In a walled garden behind the coffee shop at Marlay Park in Dublin you can see a real live peacock, colourful feathers and all, pecking serenely on the lawn for your admiration.
Peacocking probably isn’t in keeping with the volunteerism and community spirit of parkrun, the weekly timed 5k run popping up in parks across the UK, Ireland and beyond. Nonetheless, I feel like crowing about my run at the Marlay parkrun this morning.
It was my first ever parkrun – and I clocked a new 5k personal best too.
It being the first parkrun weekend of 2014, there were plenty other newbies there too – Christmas excess and New Year resolutions surely motivated a fair few of the 400 runners who turned up at Marlay Park this morning. Luckily, the weather was perfect for running: sunny, calm and crisp instead of the storms that have been battering Ireland this week.
Armed with my laminated barcode, I arrived just as many of the runners were gathered near Marlay House for a mass warm-up – dynamic, not static stretches. I could feel the familiar pre-race bloodbuzz, but with less of the usual starting-area tension and more of a relaxed vibe. I was mindful of my 5k personal best of 21:28, set a few weeks earlier at the Aware Christmas Run – how would the intervening Christmas blur of biscuit tins affect my running?
I’ve run in Marlay Park before, so I knew most of the Marlay parkrun course already. The run starts on the grass before joining the path for a lap of the concert field in front of Marlay House. Unlike the narrow, crowded starting pen of your usual race, the starting field of runners this morning was spread out wide across the grass, so that when the starting siren sounded we charged off like cavalry. This made the first corner a little hairy, as everyone bunched to swing onto the path – but that was the only slight discomfort of the run.
That lap of the concert field was the first kilometre, which I covered in around 4 minutes and 5 seconds to put me roughly on schedule to set a new personal best. But even at that early stage my legs and my breathing were both heavy – from my Christmas excesses perhaps, but also from my Christmas running streak and my long run on Christmas Day. This first parkrun was threatening to give me a hiding.
The second kilometre took us along a forest path by the lake. Due to the recent rain the gravel path was muddier terrain than I’m used to, so I had to expend some valuable energy in picking my steps and taking extra care not to slip. That said, it felt exciting to run through the woods in almost single file – the thrill of a new experience, and a nice change from road races and street training.
The middle of the course swings uphill to the back of the park, so we had a steady climb for the first half of kilometre three. Now my breathing was noticeably heavier. I almost laughed to recall how I ran a marathon with greater ease back in October than I was running this 5k today. My parkrun wasn’t getting any better – I went through the third kilometre in 13 minutes, which meant I was slowing down.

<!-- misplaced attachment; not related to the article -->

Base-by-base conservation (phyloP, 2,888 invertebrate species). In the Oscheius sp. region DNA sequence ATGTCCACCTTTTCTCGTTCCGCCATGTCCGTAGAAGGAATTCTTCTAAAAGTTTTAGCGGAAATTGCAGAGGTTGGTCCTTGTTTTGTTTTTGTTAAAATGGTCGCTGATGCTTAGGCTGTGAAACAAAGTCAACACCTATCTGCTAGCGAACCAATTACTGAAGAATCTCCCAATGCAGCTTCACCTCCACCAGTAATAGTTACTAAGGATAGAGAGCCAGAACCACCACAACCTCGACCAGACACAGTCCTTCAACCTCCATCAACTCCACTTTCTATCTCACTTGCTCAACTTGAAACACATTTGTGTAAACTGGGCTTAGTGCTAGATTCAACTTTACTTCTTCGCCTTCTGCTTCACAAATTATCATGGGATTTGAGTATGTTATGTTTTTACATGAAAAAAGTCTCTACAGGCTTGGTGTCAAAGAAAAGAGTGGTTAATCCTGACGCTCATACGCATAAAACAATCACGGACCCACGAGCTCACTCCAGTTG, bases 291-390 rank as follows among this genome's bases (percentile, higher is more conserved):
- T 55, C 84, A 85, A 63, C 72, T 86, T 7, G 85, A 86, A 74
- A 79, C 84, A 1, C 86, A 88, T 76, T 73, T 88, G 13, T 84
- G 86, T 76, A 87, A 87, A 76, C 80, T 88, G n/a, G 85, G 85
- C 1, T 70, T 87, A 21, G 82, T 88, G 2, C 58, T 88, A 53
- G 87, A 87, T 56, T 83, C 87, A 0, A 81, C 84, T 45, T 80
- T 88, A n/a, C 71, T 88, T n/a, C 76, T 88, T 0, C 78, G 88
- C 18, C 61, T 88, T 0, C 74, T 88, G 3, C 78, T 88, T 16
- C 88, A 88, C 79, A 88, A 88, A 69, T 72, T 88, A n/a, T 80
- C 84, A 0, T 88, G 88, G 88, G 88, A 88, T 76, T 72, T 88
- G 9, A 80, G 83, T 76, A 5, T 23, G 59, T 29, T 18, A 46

Thankfully, I turned things around after that. I didn’t have to use any mantras, although by now I’ve brainwashed myself to belief subconsciously that “I’m running faster than I think”. No, I must admit that I threw the parkrun community spirit to the ditch and got good and competitive.
Now don’t judge me too sternly, but… into the fourth kilometre I saw up ahead of me on the path a lad who was probably only around 12 or 13 years old. He was running with the natural exuberance of youth and seemed to weigh less than a flea. I wasn’t going to be beaten by this pipsqueak, this non-shaver.
So I pulled up beside the lad and then overtook him, kicking on and leaving him in my wake. Yes, I admit it – I took down a child.
The fourth kilometre was downhill, so I picked up momentum and felt the legs loosen slightly. By now the race buzz was in my bloodstream and I had my gameface on. We passed the 4-kilometre marker in around 16 and a half minutes, so as we turned for the final lap around the concert field I knew I was finishing strongly and was even within striking distance of a new P.B.
Next up ahead of me was a guy in a light cotton tracksuit that made it look as if he was running in a pair of pyjamas. Just as defeat to a minor would have been unthinkable, I could not countenance the indignity of losing to someone in pyjamas. My target was clear: take down Pyjama Man!
And take him down I duly did. I don’t like to look back at the tears and trembling of those whom I take down. “Leave the man some dignity,” I thought, “despite his choice of attire.”
Turning at the top of the concert field, I looked down the course and saw the finishing chute ahead. Show me a finish line and I’ll kick for home, no matter what has gone before. I closed in on two guys running side by side, and I decided to save my energy for a final kick past them.
So, like a seasoned miler, I sat behind them until we got onto the grassy last hundred metres run-in to the line. Then with one last kick I blasted past them and ran in home.
At the line I got my finishing token and my time called out to me – 20:55, a new personal best!
My first parkrun was a great success, then. I’ll go back to Marlay parkrun soon, and I hope to do the other Dublin parkruns during the year too. My other goal for 2014 is to get under 20 minutes for 5 kilometres, so that’s more motivation for me to keep up the parkruns.
And once I go sub-20, wait and see how I’ll be peacocking then!